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Woman with Mental Illness Tasered for Refusing to Move

Usually when one thinks of New England, one thinks of the seat of the War of Independence and home of states that value personal freedom and independence above virtually all else. After all, New Hampshire’s state motto is “Live Free or Die.” This was where the very idea of peaceful civil disobedience was born in the U.S.

So when a police officer in Barre, Vermont (population: 9,291) decided that a woman with mental illness wasn’t moving to comply with his requests, he decided to arrest her. And when the woman still wasn’t moving to allow herself to be arrested, Cpl. Henry Duhaime of the Barre (Vt) Police Department apparently decided to pull out his Taser, instead of his radio to call for backup.

Was the woman a coked up drug addict trying to fight off the police officer? Nope, the woman was a 58-year-old senior citizen who happened to be homeless and have a mental illness. She could be someone’s mother or grandmother. Her crime? Keeping her arms folded in front of herself, refusing to move, and then refusing to be arrested.

Henry Duhaime then went ahead and allegedly tased the woman multiple times. It seems apparent from the report below that Duhaime allegedly became incensed because the Taser failed to work the first time and the woman began laughing at him. So he allegedly used the Taser again and again, until she complied with being arrested. If this sounds like something out of the old Soviet Russia, well, you wouldn’t be far from the truth:

Osborn kept her arms crossed, according to the report, prompting Duhaime to unholster his Taser. As had previously been reported, Osborn responded by saying: “Give me a thrill.” Duhaime then fired the Taser, but claimed the probes did not penetrate Osborn’s jacket and the woman doubled over laughing.

According to the report, that’s when things escalated.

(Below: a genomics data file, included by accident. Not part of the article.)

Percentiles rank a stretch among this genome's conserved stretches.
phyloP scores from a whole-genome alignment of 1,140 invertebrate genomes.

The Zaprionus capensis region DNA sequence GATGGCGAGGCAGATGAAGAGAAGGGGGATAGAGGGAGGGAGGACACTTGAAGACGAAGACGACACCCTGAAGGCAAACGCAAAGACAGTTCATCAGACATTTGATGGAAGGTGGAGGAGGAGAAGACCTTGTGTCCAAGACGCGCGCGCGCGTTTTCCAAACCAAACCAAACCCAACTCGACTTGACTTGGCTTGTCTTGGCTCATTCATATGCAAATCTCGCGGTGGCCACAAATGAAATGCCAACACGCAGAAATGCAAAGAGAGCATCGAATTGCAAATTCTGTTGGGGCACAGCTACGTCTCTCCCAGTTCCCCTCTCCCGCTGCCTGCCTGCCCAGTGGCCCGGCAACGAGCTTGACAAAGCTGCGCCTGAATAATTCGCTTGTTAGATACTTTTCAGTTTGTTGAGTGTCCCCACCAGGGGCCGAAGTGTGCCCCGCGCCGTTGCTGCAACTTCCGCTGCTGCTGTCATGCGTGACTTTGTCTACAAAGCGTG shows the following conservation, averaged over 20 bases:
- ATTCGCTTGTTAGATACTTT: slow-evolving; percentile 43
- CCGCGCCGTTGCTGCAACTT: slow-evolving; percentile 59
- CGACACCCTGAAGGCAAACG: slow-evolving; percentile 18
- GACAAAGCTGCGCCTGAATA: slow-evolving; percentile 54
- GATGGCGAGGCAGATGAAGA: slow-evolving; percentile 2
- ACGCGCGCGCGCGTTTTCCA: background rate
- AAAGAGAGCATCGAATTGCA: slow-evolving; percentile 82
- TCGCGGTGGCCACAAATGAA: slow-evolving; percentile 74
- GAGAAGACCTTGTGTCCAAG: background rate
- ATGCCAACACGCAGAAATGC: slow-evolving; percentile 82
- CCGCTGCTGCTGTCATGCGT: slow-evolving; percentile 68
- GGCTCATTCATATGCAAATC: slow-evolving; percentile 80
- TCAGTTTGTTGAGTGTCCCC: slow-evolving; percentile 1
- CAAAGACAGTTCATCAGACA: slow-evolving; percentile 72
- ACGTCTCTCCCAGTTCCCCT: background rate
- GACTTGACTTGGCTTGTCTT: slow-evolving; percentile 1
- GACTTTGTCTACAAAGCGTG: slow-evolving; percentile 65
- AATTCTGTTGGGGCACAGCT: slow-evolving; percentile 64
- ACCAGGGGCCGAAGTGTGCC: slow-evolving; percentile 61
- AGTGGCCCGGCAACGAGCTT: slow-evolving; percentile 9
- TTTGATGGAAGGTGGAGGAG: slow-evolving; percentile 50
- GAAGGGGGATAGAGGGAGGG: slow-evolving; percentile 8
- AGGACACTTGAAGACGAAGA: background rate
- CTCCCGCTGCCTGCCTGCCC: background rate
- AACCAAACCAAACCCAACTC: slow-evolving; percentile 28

“… I could see that this was not getting any results so I pulled out the cartridge and went for a drive stun to Osborn’s left thigh,” Duhaime wrote in the report that was presented to the council. “This did have some affect and she screamed a little bit and went down on her buttocks, in the shrub area, next to the store at which time the Taser slipped off her thigh.”

According to Duhaime’s account that is when Osborn, who was struggling to get up, “took a swing” at his knee and missed.

“… Before Osborn could get up I was able to apply a second drive stun to her right thigh,” he wrote. “This again kept her down and she began to scream. I advised her to roll over and place her hands behind her back, which she did and the Taser came off her leg losing contact again.

“Now Osborn was still screaming without the Taser being on her, and would still not put her hands behind her back,” he continued. “I again applied the drive stun to the back of her left thigh. Osborn finally complied, put her hands behind her back at which time I was able to get the handcuffs on her and take her into custody.”

The woman’s crime in this small town?

Standing outside the local Cumberland Farms. It’s not clear why she was being asked to leave the property in the first place.